Pacific Science Volume 48, Number 2, 1994

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Pacific Science is a quarterly publication devoted to the biological and physical sciences of the Pacific Region.


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    Eighteenth Annual Albert L. Tester Memorial Symposium, 22-23 April 1993
    (University of Hawaii Press, 1994-04)
    The Albert L. Tester Memorial Symposium is held in honor of Professor Albert L. Tester, who, at the time of his death in 1974, was senior professor of zoology at the University of Hawaii. The faculty and students of the Department of Zoology proposed an annual symposium of student research papers as a means of honoring, in a continuing and active way, Dr. Tester's lively encouragement of student research in a broad range of fields in marine biology. Papers reporting original research on any aspect of biology are solicited from students at the university, and these papers are presented at the symposium, which takes place during the spring semester. Income from contributions to the Albert L. Tester Memorial Fund of the University of Hawaii Foundation is used to provide two prizes for the best papers by graduate students. Papers are judged on quality, originality, and importance of research reported, as well as on the quality of the public presentation. Judges include several members of the faculty of the Department of Zoology as well as winners of the symposium from the preceding year, when possible. In addition, a distinguished scholar from another university is invited to participate in the symposium as a judge and to present the major symposium address. This year Stephen L. Hubbell of Princeton University participated in the symposium.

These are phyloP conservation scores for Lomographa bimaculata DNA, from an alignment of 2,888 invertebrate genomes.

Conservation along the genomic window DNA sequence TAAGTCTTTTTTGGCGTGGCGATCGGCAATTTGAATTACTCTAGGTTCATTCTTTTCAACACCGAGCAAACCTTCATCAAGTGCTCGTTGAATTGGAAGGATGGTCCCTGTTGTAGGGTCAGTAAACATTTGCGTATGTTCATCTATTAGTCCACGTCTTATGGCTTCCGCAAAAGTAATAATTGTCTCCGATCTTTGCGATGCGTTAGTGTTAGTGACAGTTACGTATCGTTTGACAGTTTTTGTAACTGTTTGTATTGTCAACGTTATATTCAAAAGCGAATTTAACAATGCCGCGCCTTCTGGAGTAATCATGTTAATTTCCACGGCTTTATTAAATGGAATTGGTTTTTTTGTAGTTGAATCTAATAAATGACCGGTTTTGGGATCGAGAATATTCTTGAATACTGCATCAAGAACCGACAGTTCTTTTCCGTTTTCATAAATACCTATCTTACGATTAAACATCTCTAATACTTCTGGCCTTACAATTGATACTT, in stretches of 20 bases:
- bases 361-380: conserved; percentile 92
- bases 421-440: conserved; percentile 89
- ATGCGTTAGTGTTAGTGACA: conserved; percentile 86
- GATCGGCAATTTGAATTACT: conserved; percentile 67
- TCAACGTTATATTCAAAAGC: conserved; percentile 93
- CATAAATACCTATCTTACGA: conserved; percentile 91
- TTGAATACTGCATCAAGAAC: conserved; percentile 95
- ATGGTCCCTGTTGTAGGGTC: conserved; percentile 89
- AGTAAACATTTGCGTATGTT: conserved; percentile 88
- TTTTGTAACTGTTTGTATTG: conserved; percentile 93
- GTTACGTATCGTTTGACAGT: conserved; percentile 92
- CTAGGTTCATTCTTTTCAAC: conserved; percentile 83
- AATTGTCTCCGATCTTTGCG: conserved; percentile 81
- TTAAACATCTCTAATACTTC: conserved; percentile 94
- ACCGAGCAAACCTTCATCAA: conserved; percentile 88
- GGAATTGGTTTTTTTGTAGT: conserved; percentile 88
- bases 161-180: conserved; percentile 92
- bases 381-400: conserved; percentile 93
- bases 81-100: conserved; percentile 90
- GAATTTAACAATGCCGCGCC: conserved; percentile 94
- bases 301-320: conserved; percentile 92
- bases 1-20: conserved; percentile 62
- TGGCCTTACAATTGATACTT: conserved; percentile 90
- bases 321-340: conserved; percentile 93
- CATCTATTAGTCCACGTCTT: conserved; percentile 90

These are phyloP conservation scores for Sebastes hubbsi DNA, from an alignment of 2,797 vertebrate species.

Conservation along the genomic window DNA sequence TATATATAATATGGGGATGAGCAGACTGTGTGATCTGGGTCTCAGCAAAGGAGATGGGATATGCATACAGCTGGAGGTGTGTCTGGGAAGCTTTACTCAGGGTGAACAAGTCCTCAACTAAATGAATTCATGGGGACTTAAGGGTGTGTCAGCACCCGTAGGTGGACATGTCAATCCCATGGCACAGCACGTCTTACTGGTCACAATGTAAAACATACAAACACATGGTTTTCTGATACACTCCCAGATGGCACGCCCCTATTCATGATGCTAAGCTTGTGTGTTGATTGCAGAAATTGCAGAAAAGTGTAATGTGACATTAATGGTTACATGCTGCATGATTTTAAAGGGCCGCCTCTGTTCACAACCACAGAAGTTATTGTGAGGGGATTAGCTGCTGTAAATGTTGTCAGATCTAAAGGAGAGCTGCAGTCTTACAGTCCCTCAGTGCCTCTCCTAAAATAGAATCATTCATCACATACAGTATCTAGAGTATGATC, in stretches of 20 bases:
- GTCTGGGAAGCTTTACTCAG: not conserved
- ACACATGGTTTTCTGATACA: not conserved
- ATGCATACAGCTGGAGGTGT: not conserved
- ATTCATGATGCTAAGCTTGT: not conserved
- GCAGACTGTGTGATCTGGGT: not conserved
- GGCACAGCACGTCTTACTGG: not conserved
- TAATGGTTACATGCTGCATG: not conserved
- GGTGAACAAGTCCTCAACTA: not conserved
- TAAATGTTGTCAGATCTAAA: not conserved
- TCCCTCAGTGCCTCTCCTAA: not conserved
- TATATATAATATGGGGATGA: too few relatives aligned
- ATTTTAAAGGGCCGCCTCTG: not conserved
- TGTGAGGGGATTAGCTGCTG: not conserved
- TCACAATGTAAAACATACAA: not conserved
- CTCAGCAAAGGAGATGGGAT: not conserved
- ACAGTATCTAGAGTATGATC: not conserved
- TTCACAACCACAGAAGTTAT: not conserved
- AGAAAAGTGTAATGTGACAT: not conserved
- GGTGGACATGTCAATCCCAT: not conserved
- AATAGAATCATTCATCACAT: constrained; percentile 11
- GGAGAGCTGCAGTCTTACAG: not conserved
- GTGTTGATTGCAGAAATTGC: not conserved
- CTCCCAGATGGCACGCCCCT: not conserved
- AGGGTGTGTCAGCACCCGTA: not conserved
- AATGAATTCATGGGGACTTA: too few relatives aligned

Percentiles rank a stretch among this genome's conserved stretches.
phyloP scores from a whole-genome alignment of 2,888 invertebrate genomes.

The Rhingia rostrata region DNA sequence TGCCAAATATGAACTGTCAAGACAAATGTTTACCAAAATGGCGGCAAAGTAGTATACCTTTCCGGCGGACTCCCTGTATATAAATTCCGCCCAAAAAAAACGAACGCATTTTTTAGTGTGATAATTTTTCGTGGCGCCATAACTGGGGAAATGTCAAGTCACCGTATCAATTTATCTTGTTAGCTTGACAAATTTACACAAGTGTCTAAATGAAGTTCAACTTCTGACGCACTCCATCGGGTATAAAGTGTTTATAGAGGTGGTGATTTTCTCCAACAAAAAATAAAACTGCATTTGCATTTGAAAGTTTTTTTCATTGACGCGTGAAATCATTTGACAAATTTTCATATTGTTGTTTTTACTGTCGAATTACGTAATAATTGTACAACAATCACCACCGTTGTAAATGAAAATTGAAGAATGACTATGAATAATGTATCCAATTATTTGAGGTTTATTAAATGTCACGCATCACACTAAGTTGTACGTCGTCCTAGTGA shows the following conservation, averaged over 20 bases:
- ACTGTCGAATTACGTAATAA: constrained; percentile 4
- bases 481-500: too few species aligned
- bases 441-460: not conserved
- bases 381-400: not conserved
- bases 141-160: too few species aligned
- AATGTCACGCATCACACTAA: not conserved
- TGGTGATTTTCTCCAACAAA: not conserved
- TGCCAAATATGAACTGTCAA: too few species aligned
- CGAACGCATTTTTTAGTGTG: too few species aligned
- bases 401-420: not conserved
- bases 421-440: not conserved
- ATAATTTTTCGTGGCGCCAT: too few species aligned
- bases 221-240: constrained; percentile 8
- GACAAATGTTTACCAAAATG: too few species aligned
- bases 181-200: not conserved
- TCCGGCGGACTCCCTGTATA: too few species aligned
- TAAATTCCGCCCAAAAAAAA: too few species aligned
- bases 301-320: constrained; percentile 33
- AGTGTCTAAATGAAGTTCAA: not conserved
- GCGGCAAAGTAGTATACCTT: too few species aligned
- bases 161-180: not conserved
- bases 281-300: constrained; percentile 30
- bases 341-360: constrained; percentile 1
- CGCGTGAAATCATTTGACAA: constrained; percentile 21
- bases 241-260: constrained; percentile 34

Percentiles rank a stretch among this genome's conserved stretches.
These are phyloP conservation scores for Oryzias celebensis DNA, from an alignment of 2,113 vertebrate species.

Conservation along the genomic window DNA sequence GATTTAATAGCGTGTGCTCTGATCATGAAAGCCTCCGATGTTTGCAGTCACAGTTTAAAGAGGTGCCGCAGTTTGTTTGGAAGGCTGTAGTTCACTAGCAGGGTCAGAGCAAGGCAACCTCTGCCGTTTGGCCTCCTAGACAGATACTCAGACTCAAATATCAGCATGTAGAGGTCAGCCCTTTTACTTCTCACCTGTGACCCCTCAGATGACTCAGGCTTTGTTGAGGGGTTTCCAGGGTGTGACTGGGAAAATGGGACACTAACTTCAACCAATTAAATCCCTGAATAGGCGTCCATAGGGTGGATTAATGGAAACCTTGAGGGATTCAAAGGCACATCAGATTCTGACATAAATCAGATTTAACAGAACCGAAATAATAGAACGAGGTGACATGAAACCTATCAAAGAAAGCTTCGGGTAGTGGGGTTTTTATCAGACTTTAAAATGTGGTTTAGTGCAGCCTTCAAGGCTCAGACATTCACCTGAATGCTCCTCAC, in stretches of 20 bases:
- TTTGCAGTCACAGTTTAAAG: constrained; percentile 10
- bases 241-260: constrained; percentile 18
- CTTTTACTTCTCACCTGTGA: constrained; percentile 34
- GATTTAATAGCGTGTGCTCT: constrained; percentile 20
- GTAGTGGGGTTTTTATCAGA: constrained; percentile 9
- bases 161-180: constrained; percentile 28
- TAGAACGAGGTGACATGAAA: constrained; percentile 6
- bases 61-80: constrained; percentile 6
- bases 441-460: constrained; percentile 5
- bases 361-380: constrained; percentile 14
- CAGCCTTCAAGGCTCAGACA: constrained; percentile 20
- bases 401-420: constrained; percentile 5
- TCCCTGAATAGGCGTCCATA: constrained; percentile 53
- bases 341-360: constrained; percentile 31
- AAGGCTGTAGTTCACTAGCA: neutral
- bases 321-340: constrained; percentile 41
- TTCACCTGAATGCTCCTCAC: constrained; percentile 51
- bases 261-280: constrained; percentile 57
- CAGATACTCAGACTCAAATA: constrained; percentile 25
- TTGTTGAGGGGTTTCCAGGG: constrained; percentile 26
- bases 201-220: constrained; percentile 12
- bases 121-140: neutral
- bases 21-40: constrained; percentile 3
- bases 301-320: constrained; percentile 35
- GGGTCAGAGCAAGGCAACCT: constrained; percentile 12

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    Distribution and Abundance of the Endangered Hawaiian Hoary Bat, Lasiurus cinereus semotus, on the Island of Hawai’i
    (University of Hawaii Press, 1994-04) Jacobs, David S.
    The endangered Hawaiian hoary bat, Lasiurus cinereus semotus (H. Allen), has an island-wide distribution on the island of Hawai'i. However, abundance estimates suggest that its endangered status is appropriate. Although distributed across wide ranges in elevation, temperature, and rainfall, this bat is most often associated with native vegetation. Its diurnal and seasonal activity patterns argue against migration within the island of Hawai'i. These patterns suggest that the Hawaiian bat uses more than one foraging site and that its use of foraging sites is influenced by changes in insect biomass.
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    The Later Publications of Harold St. John
    (University of Hawaii Press, 1994-04) Carr, Gerald D.
    This paper lists the bibliography after 1980 of Dr. Harold St. John professor emeritus of the University of Hawaii Botany Department, who died 12 December 1991.
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    Stream Macroalgae of the Hawaiian Islands: a Preliminary Study
    (University of Hawaii Press, 1994-04) Vis, Morgan L. ; Sheath, Robert G. ; Hambrook, Julie A. ; Cole, Kathleen M.
    Thirty-four stream segments sampled on the four largest Hawaiian Islands had water temperatures ranging from 20 to 27°C, neutral to alkaline pH (6.7-8.0), and relatively low ion content (30-360 uS cm-l). Mean species number per stream segment was 3.4 and ranged from one to seven. Macroalgal cover varied considerably from < 1 to > 76% (mean, ca. 27%) of the stream bed. In the 114 populations of stream macroalgae collected, 34 species were found: 16 Chlorophyta, 11 Cyanophyta, five Rhodophyta, and two Chrysophyta, of which 25 are new records for Hawai'i; the morphological forms were 16 mats, eight free filaments, seven tufts, one colony, one crust, and one gelatinous filament. The most widespread species was the cyanophyte Phormidium retzii (C.Ag.) Gom., occurring in 18 stream segments. In terms of reproductive status of the populations sampled, 75% were vegetative, 25% were asexual, and < 1% was sexual. Only one new species was collected, the rhodophyte Batrachospermum spermatiophorum, belonging to the Section Contorta and having unique colorless spermatiophores and large whorls, carposporophytes, and carposporangia.